CO2 is simply plant food and a MINOR greenhouse gas. All life on this planet is dependant on CO2. When it drops below 150ppm all plants start to die and soon after [in geological terms] all animals will also die. All the ‘dreaded fossil fuels’ were once living things that originally came from atmospheric CO2. We are doing all life on this planet a favour by burning fossil fuels. Life on earth will cease in about two billion years time unless we return future life [CO2] to the atmosphere.
    Deserts have already started to ‘green up in many parts of the world and food crops have increased production by about 14% from even the modest amounts of CO2 mankind has re-released back into the atmosphere. The worlds temperature has NOT risen beyond natural variation levels since temperature records have been kept, and have not risen at all for the past 19 years despite the extra CO2.
    What has reducing our CO2 ‘pollution’ ever done besides making our electricity much, much more expensive than it should be?

  3. Ian MacDougall says:

    Tom Quirk, author of this inspired Platonic piece, is obviously a card-carrying member of the Ostrich School of Climatology. That’s the mob who first denied that there was any GHG-driven global warming at all, then opened up a new shop vending the line that ah some of it could ah be ah happening, but that it was nothing for anyone to worry about (eg Tony Abbott) and then a new outlet still: it is happening, but it can only be a Good Thing. This, according to my reading, is the Ostrich faction making the most rapid propagandistical progress.
    That global warming is happening is undeniable, as evidenced by the planet’s own infallible thermometer, which is sea-level. ( http://sealevel.colorado.edu/ )

    And as at the same time the atmospheric concentration of the heat-trapping gas CO2 is quite rapidly rising in the context of its pattern over geological time, and the ‘null hypothesis’ that CO2 has nothing to do with it, is in trouble: Serious trouble.
    Now if astronomers were looking at a serious asteroid heading straight for Earth, and creating the possibility of a replay of the event that wiped out the dinosaurs 62 million years ago, I doubt too many opinion-makers would be urging everyone to look for a bright side, whatever that might be. And having found one, to maintain their gaze on it.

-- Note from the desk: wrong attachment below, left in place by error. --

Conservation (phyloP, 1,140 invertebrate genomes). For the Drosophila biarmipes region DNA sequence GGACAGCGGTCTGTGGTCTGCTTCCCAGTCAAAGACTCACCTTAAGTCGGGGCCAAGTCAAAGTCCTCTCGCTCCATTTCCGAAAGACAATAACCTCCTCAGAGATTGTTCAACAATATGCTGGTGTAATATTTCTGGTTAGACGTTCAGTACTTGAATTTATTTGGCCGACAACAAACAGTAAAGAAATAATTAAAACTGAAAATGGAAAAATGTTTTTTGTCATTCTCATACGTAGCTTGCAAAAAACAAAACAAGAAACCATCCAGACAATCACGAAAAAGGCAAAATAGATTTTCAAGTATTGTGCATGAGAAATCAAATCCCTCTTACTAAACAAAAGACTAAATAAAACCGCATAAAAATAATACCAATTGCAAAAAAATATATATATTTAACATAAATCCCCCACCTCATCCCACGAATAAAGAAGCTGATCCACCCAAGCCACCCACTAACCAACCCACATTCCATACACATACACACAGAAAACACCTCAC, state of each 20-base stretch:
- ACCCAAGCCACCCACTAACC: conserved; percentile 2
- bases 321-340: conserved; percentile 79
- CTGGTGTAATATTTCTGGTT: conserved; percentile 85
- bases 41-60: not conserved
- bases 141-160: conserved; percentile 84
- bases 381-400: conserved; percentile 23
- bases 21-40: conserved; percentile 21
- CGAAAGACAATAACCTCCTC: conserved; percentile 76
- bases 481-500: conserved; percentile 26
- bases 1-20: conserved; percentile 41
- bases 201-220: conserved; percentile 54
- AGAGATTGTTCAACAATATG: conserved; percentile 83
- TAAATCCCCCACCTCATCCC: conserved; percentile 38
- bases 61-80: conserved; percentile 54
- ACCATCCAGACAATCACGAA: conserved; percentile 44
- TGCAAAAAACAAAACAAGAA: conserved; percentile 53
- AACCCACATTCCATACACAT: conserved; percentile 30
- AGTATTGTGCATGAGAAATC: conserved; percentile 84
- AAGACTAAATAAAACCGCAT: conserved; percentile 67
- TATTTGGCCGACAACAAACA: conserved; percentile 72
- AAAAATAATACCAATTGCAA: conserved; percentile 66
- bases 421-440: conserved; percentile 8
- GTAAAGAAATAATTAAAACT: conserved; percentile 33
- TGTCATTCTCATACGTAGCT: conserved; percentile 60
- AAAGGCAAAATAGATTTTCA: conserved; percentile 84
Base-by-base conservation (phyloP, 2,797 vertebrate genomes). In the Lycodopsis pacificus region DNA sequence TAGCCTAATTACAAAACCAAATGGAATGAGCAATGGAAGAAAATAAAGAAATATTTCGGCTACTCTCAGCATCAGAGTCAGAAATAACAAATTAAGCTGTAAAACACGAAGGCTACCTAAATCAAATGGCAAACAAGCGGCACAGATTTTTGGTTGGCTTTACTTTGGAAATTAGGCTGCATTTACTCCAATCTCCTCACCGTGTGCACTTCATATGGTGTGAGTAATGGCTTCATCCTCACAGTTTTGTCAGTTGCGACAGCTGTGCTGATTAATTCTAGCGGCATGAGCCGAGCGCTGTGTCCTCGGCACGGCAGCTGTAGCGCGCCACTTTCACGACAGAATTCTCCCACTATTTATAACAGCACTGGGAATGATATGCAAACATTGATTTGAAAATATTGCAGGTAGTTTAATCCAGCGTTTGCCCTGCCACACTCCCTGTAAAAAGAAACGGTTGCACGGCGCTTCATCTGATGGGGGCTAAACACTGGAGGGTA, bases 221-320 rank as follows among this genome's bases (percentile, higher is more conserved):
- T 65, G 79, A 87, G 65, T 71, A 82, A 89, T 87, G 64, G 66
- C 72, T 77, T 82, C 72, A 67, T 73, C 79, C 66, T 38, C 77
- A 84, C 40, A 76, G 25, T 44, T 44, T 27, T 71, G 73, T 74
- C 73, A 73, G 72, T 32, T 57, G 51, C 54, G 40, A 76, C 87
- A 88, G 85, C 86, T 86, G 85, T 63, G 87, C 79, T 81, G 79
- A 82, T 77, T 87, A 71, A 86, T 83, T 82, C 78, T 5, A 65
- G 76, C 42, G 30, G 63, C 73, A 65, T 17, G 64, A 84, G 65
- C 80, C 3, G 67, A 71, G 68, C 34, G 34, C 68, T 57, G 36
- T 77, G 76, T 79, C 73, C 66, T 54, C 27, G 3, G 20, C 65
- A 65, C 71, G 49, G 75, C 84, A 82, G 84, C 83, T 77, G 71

Why could global warming be possibly quite dangerous, and who for?

    For a start, about 2 billion people in South Asia depend on glacial-fed rivers for their supplies of fresh water. As those glaciers melt away, so does their water supply and present lifestyle. Pressure then builds on them to become climate refugees.

    Our species arose within the last 2 million years, around the time that the Isthmus of Panama was forming. That event created a land barrier virtually from pole to pole. This American barrier changed the oceanic circulation, setting in train the climatic events that brought on the glaciations of the Pleistocene, otherwise known as the ‘ice ages’. For the first time in the planet’s history, it had ice at both geographic poles, as well as on the ‘third pole’: the Himalayan Plateau. The geographical distribution of people we have at present largely results from this reality.

    So in the light of that, check out:

    Mr Smith Plants grew, died and formed fossil fuels during the Carboniferous Period.
    Socrates: Was there dangerous global warming prior to the Carboniferous Period?
    Mr Smith No. It was a very good time for life on earth.

    Well, according to http://www.scotese.com/climate.htm the Earth went through a significant cooling in the Carboniferous. This was possibly due to massive sequestration of CO2 in the booming vegetation of the time, the burial of which formed the massive Carboniferous coal deposits. http://www.ucmp.berkeley.edu/carboniferous/carboniferous.php

    But the fictional dialogue between our Socratic ostrich and ‘Mr Smith’ certainly does reveal the primary concern here. Nothing must be allowed to interfere with business-as-usual. Business must proceed as usual, even if it takes business-as-usual right down a climate-change plughole as a result.